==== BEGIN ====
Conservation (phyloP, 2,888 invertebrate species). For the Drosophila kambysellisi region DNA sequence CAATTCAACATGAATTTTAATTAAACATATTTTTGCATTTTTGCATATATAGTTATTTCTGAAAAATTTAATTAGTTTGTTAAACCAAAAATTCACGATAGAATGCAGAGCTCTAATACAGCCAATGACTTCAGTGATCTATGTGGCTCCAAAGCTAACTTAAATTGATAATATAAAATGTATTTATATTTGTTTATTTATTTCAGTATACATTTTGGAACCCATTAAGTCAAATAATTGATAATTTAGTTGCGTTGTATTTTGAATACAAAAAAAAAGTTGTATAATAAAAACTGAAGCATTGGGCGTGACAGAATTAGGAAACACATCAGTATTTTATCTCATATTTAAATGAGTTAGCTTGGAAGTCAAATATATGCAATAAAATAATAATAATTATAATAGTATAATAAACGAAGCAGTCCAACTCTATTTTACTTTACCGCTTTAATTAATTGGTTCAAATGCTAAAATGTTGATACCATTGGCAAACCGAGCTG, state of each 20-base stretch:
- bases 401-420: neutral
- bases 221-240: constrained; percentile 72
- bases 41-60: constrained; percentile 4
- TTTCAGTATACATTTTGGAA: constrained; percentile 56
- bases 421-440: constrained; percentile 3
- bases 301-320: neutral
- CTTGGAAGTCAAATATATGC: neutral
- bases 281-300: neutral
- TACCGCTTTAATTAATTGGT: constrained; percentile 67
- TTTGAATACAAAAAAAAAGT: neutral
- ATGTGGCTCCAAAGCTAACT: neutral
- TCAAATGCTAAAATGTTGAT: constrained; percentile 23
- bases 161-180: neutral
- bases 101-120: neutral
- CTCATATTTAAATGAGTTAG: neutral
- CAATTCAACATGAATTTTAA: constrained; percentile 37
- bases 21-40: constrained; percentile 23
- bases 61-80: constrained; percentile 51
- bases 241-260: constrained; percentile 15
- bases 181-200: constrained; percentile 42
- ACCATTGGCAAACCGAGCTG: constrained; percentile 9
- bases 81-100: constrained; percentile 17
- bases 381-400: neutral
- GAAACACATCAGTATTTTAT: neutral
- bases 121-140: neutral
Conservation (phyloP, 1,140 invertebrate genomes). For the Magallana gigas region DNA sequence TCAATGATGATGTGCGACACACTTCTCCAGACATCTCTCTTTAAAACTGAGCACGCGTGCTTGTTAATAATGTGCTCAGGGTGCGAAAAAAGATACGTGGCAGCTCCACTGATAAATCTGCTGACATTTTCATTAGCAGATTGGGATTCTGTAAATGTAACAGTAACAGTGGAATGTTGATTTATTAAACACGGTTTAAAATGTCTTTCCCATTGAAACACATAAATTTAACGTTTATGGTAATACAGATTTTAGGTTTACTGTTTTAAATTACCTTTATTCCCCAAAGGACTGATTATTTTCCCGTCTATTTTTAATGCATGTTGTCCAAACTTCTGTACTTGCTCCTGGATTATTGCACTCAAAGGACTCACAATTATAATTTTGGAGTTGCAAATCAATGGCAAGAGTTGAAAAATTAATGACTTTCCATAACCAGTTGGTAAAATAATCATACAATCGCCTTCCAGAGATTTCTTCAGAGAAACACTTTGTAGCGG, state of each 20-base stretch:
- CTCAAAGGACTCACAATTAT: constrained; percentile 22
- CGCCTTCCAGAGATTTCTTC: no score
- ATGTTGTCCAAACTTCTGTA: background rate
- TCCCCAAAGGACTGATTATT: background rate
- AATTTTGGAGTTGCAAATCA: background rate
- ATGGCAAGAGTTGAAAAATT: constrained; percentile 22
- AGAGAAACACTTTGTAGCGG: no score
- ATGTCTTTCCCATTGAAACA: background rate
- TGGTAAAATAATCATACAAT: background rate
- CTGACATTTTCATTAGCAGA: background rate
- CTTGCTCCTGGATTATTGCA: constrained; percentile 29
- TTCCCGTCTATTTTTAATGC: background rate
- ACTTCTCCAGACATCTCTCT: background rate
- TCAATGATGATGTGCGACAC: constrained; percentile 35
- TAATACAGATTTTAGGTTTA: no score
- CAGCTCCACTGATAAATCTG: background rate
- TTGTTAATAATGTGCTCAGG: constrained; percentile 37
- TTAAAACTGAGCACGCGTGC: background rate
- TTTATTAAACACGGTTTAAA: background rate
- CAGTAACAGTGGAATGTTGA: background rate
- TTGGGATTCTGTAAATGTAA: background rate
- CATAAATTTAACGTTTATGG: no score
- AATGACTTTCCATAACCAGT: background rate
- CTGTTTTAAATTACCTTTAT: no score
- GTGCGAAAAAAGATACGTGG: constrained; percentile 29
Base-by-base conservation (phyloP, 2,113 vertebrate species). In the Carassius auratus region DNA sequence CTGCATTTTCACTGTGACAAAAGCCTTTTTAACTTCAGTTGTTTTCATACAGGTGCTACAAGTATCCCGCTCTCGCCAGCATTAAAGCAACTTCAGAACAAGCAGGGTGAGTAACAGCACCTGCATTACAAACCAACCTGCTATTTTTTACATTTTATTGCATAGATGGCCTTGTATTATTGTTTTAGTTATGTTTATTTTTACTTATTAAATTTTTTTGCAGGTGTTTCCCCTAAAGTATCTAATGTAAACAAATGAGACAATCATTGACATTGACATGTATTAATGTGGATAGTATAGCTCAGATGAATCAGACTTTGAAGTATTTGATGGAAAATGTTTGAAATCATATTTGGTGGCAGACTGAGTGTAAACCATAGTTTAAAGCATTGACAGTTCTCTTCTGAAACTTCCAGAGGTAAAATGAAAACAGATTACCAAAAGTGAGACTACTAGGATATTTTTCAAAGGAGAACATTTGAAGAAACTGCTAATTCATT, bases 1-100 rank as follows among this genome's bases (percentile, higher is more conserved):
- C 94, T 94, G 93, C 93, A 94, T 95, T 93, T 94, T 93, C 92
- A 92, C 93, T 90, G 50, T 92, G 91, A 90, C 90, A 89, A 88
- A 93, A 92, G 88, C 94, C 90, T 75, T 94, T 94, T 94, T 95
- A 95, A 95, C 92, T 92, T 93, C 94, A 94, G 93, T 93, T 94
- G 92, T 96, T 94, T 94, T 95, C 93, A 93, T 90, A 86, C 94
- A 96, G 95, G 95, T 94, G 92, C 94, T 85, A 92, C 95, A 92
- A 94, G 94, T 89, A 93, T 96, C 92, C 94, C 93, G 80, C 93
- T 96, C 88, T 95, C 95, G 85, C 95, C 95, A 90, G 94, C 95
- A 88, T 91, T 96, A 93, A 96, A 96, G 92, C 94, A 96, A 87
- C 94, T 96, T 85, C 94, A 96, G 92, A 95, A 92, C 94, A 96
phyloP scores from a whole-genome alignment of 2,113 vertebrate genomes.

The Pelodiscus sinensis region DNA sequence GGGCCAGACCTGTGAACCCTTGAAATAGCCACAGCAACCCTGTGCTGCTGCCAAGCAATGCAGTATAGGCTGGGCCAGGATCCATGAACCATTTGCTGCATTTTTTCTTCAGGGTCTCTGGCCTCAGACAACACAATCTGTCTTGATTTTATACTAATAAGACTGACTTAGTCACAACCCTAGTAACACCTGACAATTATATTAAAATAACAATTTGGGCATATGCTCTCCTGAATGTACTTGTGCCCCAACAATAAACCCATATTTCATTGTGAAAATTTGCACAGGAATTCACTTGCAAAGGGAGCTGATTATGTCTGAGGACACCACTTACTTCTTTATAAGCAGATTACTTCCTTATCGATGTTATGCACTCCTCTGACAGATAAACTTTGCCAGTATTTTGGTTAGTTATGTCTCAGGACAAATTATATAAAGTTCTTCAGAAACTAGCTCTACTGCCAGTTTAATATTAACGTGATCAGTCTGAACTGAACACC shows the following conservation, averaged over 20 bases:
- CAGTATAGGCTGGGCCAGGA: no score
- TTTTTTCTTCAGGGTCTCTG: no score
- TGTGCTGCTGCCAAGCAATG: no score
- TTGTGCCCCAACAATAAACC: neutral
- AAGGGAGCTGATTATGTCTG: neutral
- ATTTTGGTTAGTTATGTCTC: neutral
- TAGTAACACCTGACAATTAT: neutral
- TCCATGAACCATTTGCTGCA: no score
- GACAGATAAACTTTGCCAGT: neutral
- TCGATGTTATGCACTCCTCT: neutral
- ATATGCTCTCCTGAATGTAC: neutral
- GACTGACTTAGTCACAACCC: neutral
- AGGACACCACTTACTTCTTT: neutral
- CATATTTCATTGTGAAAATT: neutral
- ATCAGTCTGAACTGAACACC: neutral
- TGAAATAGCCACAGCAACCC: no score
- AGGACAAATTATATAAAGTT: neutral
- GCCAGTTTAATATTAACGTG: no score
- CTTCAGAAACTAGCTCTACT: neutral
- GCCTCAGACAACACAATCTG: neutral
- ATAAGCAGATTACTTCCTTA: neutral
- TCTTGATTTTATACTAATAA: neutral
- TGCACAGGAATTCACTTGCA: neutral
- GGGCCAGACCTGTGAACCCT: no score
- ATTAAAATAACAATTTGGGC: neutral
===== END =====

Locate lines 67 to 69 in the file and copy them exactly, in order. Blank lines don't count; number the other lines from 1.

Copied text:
- TTTTTTCTTCAGGGTCTCTG: no score
- TGTGCTGCTGCCAAGCAATG: no score
- TTGTGCCCCAACAATAAACC: neutral